Author(s): Olympe de Gourges
An activist and writer in revolutionary Paris, she published 'The Declaration of the Rights of Women' in 1791, and was beheaded two years later, her articulate demands for equality proving too much for their time.
Over one hundred and fifty years later, the key statements of her declaration were internationally endorsed by the United Nations in its Declaration on the Elimination of Discrimination Against Women, which in turn went on to be legally recognized by nearly every country in the world.
This volume presents both of these key texts along with enlightening and inspiring commentary from a host of powerful women, from Virginia Woolf to Hillary Clinton.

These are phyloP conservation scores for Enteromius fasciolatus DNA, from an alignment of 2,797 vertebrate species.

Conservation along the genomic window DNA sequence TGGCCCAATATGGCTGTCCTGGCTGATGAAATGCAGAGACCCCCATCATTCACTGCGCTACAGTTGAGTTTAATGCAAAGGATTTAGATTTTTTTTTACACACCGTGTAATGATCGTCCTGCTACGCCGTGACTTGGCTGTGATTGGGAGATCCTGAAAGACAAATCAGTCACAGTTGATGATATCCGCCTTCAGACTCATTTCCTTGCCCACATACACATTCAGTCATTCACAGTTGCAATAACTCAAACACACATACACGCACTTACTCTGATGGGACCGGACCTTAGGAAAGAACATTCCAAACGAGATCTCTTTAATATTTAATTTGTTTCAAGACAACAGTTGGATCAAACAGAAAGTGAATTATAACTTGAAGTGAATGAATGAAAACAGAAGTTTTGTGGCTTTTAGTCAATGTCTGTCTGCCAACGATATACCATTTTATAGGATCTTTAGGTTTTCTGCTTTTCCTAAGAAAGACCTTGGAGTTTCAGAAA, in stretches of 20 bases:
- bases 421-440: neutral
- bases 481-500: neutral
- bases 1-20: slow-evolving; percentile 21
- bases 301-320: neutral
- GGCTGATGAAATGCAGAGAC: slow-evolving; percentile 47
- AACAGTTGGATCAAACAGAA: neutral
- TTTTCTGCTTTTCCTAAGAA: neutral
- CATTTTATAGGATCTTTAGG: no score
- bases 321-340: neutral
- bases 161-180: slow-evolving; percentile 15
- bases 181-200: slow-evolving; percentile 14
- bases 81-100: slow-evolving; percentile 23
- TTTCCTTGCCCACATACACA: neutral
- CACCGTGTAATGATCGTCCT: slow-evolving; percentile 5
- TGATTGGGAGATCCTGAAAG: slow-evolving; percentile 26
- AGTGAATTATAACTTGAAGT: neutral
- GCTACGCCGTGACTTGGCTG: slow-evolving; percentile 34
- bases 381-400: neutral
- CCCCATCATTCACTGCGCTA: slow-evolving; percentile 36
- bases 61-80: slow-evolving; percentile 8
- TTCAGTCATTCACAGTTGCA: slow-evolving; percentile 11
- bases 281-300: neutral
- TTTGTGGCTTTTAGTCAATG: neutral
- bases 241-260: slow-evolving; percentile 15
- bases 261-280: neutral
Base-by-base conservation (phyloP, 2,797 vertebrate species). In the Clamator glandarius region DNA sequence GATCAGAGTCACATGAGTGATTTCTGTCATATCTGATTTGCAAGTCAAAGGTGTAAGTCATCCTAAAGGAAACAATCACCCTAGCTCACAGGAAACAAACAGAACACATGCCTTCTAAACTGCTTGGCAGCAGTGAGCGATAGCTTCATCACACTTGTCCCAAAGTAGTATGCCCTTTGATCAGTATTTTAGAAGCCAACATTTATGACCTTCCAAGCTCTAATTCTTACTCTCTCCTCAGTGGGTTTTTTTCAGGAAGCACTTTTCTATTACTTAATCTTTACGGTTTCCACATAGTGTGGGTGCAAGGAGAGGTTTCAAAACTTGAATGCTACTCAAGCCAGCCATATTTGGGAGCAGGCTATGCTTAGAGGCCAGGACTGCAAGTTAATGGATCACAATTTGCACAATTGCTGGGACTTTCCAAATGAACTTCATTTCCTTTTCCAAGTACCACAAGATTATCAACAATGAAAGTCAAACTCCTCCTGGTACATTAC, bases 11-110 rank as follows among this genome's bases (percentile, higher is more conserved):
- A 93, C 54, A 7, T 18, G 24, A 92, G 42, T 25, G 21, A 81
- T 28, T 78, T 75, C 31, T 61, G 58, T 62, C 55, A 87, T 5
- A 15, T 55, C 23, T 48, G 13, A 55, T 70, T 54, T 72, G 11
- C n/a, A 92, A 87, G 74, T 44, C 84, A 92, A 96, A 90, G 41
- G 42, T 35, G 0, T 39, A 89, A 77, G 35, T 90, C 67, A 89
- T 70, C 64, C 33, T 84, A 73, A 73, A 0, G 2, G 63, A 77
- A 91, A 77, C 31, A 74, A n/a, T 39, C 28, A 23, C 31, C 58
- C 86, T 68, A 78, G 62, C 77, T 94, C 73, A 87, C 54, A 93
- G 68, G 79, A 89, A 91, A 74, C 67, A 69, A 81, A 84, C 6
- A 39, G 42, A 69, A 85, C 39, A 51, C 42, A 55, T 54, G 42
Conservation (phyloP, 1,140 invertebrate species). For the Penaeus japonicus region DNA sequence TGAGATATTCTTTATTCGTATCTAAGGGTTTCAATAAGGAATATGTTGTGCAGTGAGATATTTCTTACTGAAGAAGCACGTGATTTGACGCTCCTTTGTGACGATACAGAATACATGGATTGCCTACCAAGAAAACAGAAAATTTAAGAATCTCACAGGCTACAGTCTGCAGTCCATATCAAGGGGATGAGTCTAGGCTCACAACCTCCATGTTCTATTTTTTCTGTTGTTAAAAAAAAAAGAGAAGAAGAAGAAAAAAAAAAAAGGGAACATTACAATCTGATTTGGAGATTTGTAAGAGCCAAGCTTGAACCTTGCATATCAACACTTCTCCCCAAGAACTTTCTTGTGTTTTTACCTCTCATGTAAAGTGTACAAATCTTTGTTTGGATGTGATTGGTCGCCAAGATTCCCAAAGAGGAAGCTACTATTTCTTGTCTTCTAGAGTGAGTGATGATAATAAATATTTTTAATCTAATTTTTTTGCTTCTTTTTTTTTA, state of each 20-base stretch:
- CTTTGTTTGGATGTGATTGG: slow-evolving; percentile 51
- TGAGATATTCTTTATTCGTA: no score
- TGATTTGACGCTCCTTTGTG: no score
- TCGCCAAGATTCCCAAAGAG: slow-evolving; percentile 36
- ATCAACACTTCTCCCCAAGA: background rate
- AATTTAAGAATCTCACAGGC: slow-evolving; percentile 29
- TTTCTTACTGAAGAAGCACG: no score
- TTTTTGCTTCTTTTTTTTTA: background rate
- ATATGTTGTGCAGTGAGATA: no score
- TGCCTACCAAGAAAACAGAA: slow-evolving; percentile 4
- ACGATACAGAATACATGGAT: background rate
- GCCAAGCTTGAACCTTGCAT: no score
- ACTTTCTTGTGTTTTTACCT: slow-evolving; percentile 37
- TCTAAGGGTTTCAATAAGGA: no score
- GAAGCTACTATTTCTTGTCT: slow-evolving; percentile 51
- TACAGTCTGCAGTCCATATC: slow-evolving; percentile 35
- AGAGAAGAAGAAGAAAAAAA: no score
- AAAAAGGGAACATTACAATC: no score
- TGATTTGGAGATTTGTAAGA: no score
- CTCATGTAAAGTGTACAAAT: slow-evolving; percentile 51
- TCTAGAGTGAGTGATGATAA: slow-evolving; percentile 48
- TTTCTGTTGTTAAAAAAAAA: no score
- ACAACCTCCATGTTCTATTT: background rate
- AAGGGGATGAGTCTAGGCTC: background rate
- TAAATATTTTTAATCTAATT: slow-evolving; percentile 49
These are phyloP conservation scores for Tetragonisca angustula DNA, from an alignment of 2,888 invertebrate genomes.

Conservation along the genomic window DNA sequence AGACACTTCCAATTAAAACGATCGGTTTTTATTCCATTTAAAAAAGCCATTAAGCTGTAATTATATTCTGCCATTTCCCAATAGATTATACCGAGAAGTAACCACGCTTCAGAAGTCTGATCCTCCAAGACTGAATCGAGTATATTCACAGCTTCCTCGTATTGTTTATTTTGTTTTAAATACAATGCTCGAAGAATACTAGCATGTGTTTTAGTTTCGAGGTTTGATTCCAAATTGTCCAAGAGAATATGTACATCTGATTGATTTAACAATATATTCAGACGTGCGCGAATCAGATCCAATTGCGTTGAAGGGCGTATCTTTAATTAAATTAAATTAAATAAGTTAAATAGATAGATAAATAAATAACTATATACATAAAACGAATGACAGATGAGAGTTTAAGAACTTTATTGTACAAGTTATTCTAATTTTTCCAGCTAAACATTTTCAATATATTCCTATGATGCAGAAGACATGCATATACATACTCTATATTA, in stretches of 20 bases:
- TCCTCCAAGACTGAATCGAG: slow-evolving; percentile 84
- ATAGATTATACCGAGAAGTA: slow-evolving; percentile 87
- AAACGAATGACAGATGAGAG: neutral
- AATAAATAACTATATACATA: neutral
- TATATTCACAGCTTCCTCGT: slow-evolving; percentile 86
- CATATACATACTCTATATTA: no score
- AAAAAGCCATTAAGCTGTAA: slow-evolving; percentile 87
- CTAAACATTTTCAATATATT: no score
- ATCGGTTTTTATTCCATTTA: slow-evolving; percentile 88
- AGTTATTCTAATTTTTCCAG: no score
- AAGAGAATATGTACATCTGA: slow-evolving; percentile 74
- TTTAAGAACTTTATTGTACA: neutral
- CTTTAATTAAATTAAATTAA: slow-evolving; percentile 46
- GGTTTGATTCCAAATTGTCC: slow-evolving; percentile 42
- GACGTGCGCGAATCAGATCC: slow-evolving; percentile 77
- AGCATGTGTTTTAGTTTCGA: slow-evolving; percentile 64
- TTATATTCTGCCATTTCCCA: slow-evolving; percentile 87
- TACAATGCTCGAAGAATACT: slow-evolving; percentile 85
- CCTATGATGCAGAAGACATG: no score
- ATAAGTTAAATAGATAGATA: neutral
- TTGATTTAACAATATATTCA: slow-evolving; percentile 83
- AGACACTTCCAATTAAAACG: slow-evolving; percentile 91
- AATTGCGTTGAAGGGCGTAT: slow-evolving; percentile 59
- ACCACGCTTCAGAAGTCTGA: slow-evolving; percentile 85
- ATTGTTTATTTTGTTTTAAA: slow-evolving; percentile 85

Olympe de Gouges was a French feminist and activist during the French Revolution, a time of great change and yet such things were still radical. Her text, The Declaration of the Rights of Women and of the Female Citizen was written in response to the French constitution of 1791 to address the key issues for women's rights that it had failed to cover. Over 200 years later and Gouges's arguments still remain relevant today.